In a recent article in the Torch and Trumpet, Rev. Louis Tamminga writes concerning the predicament in which Ohio Valley College found itself after receiving federal assistance in its building program. It had received a total of $76,000.00 from the federal government which covered part of the cost of an auditorium erected on the campus. This grant was given under the Higher Education Facilities Act of 1963. In a routine visit in 1968 auditors of the Government General Accounting Office, the auditors learned that the auditorium was being used for chapel exercises. The college is allied with the Church of Christ. Further, these chapel exercises are a required part of the students’ daily program. The auditors pointed out that the college was therefore in violation of the law. The law states that “no part of the facility or facilities included in the project may be used for sectarian instruction or religious worship.” The college was given the choice between suspending all devotional exercises or repaying the amount of the original grant. 

It is a strange thing that there are still many who cannot understand that state aid will inevitably involve state control. This same question is being discussed at considerable length here in the state of Michigan once again. There are in this state many supporters of Parochiad (Michigan’s version of state aid to education) who are pushing hard for the state to support in some measure private education. Increasingly it appears as if some bill is going to be passed which will give the private schools a legal claim on the support of the state. But in this movement there is also the constant provision that any aid given by the State must -be used for the teaching of subjects which are “neutral”. That is, such aid can only be used in courses which have no religious approach and content. Yet there are many who are supporters of the Christian School movement who nevertheless are lobbying strongly for such aid. 

A storm of protest was raised in the state when Romney, departing from his office of governor of Michigan to take up the Cabinet post of Secretary of Housing and Urban Development in the Nixon Administration, said in a farewell speech that rather than go in the direction of Parochiad, the private schools should simply permit their children to be taught in the public school system and give religious instruction in the Church and home. His basic premise was precisely that state aid, in any event, can only be given for the teaching of secular or neutral subjects.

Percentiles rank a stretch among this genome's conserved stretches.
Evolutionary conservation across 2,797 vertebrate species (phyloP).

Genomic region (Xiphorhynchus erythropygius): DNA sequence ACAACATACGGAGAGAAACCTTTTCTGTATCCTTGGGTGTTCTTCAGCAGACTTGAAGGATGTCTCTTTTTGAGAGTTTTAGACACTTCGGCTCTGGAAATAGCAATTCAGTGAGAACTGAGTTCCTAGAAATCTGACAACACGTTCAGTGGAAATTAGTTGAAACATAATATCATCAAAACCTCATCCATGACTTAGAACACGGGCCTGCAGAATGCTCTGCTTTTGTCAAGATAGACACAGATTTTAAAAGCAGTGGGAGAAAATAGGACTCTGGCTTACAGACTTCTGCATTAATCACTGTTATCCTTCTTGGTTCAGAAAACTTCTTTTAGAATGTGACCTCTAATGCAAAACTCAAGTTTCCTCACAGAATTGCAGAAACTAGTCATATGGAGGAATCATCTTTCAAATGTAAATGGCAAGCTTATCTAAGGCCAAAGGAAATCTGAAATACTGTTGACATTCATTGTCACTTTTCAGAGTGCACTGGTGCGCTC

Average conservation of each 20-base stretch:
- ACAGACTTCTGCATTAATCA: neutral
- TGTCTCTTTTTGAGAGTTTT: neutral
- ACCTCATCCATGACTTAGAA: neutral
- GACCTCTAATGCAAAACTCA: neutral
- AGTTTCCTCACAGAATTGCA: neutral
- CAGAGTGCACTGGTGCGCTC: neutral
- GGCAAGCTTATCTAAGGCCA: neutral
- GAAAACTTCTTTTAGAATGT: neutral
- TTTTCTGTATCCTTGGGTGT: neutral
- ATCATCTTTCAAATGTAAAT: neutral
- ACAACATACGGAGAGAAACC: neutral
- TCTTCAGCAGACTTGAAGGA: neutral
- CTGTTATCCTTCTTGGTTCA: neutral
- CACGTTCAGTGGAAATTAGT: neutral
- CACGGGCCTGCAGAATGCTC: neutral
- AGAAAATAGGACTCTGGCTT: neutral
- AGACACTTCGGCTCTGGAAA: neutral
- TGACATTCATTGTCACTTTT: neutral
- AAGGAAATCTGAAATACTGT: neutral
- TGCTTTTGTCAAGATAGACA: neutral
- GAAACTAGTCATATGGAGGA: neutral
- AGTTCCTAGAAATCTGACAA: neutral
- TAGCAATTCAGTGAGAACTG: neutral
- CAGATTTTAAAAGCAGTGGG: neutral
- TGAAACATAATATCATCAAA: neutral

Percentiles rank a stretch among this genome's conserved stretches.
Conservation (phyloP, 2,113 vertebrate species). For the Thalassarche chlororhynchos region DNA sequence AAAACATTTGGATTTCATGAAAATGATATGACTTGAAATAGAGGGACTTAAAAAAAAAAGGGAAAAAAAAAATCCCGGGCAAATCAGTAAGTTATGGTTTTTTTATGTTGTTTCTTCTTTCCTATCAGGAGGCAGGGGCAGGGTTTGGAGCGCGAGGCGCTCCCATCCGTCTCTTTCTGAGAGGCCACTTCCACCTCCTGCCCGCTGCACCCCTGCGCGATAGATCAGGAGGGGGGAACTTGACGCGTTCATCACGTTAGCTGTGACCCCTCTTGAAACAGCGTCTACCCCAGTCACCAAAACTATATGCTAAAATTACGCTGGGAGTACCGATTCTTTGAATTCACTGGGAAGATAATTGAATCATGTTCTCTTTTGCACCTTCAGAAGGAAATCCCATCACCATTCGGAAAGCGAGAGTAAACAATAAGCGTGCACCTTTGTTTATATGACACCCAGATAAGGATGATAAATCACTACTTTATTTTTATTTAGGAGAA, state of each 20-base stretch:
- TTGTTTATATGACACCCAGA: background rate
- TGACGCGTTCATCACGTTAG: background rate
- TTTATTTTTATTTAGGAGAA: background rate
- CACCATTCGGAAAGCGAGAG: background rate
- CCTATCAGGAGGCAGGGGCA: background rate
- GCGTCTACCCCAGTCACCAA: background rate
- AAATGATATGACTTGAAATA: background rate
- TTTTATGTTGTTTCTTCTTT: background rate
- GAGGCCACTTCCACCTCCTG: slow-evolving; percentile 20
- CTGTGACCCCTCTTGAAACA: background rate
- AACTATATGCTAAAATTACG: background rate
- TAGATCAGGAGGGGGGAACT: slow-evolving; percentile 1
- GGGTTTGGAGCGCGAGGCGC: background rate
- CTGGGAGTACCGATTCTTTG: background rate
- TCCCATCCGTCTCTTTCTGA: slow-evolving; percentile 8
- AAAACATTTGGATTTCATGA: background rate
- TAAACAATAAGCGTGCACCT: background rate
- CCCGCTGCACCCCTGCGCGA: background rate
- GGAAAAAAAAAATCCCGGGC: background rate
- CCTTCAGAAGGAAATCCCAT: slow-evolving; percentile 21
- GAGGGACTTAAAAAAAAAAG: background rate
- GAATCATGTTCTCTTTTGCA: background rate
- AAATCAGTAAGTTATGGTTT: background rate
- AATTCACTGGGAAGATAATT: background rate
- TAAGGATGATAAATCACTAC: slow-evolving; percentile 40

The reason for this provision is clear enough. If the state gives aid for religious instruction it is in violation of the First Amendment which establishes the principle of separation between Church and State. Any laws which did not reckon with the First Amendment would be declared unconstitutional in the Courts. But how can a Christian School have “neutral” subjects in its curriculum? Is not this an open denial of the very idea of “Christian” Schools? Christian Schools are established on the fundamental principle that the truth of God’s Word must be the basis for the instruction in every subject taught. 

The Standard Bearer intends, the Lord willing, to discuss in future issues this entire question. 


The famous “monkey trial” of the 1920’s in almost ancient history. It was in that trial that William Jennings Bryan assisted the prosecution in its case against John Scopes who was convicted of teaching evolution in the public school system of Tennessee. The attorney for the defense was Clarence Darrow. The prosecution won its case although Bryan died shortly thereafter. 

That was long ago. Today there are very few states left with anti-evolution laws. Arkansas was one; Mississippi is another. But recently Arkansas’s law was stricken down by the United States Supreme Court as being unconstitutional. The case involved Mrs. Jon Epperson, a former Tenth Grade biology teacher in Little Rock. She claims to be herself a believer in Scripture although she insists that evolutionary theory is not in conflict with a proper understanding of Genesis. She did not herself teach evolution in obedience to the law as long as it stood on the books. But she made a case of it because she considered the law a hypocrisy since it was consistently being violated in Arkansas.